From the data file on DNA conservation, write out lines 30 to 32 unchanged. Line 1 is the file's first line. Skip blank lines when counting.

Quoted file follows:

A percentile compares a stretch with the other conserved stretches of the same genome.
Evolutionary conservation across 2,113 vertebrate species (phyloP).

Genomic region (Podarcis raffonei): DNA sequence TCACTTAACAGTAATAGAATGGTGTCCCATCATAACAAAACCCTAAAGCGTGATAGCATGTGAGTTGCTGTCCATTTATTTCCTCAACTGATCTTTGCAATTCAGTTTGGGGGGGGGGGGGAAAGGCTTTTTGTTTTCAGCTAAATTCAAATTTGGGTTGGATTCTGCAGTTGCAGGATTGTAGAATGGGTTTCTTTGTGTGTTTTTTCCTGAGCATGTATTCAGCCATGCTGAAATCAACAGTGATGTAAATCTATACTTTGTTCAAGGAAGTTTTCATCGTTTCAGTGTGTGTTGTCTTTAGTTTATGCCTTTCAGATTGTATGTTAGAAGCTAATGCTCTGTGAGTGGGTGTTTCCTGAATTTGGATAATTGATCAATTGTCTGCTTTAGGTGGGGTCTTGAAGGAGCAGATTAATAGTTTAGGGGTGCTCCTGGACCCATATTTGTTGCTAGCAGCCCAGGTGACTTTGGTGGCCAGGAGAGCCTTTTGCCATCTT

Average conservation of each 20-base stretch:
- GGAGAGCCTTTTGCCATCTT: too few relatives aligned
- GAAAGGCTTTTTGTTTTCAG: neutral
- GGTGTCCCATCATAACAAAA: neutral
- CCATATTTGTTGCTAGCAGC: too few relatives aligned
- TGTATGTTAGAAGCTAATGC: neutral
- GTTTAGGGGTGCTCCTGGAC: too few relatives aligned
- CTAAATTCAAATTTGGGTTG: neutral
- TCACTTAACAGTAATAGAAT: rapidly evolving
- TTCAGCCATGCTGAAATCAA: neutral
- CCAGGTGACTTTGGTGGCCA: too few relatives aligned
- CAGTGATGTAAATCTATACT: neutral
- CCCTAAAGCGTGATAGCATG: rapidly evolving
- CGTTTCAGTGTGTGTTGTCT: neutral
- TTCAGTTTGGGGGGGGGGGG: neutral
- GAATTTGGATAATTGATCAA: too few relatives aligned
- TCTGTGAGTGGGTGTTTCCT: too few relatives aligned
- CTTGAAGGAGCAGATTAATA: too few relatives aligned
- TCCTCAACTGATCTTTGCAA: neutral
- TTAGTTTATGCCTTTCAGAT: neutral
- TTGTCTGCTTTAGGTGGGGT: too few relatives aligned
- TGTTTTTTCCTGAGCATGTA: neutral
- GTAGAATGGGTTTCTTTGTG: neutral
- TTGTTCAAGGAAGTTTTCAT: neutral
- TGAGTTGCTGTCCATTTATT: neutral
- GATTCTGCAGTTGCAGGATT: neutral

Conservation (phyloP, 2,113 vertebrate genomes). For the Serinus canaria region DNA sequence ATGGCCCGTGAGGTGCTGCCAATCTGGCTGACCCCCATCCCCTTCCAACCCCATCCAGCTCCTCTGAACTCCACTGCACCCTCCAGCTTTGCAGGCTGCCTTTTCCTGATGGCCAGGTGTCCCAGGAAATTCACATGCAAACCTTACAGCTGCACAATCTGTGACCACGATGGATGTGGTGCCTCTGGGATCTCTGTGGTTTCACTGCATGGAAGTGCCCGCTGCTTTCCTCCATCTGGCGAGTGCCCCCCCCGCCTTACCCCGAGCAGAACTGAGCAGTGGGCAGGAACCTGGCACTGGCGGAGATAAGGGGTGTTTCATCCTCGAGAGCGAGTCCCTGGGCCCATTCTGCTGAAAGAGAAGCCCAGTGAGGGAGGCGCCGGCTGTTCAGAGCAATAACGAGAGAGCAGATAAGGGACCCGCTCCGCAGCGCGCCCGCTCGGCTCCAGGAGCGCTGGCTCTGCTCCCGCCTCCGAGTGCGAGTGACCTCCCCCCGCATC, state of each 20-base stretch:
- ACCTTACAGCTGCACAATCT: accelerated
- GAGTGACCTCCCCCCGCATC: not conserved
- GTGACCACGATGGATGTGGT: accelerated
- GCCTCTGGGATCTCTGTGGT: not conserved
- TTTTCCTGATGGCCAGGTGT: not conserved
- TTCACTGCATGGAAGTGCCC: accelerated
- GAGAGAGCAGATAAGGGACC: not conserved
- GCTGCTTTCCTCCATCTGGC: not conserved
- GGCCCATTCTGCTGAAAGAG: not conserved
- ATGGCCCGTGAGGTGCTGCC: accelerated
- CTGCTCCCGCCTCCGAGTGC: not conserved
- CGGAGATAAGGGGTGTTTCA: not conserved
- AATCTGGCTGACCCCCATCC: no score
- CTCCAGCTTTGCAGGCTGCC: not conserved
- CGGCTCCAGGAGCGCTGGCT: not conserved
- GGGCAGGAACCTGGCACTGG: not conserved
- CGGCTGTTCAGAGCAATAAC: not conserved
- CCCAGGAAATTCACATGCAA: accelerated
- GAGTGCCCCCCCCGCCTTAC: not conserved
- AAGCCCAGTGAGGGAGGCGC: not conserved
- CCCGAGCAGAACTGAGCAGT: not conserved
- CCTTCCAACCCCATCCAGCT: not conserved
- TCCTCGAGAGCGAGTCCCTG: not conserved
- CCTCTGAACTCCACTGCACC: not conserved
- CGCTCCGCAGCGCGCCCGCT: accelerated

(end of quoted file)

Conservation (phyloP, 2,113 vertebrate genomes). For the Serinus canaria region DNA sequence ATGGCCCGTGAGGTGCTGCCAATCTGGCTGACCCCCATCCCCTTCCAACCCCATCCAGCTCCTCTGAACTCCACTGCACCCTCCAGCTTTGCAGGCTGCCTTTTCCTGATGGCCAGGTGTCCCAGGAAATTCACATGCAAACCTTACAGCTGCACAATCTGTGACCACGATGGATGTGGTGCCTCTGGGATCTCTGTGGTTTCACTGCATGGAAGTGCCCGCTGCTTTCCTCCATCTGGCGAGTGCCCCCCCCGCCTTACCCCGAGCAGAACTGAGCAGTGGGCAGGAACCTGGCACTGGCGGAGATAAGGGGTGTTTCATCCTCGAGAGCGAGTCCCTGGGCCCATTCTGCTGAAAGAGAAGCCCAGTGAGGGAGGCGCCGGCTGTTCAGAGCAATAACGAGAGAGCAGATAAGGGACCCGCTCCGCAGCGCGCCCGCTCGGCTCCAGGAGCGCTGGCTCTGCTCCCGCCTCCGAGTGCGAGTGACCTCCCCCCGCATC, state of each 20-base stretch:
- ACCTTACAGCTGCACAATCT: accelerated
- GAGTGACCTCCCCCCGCATC: not conserved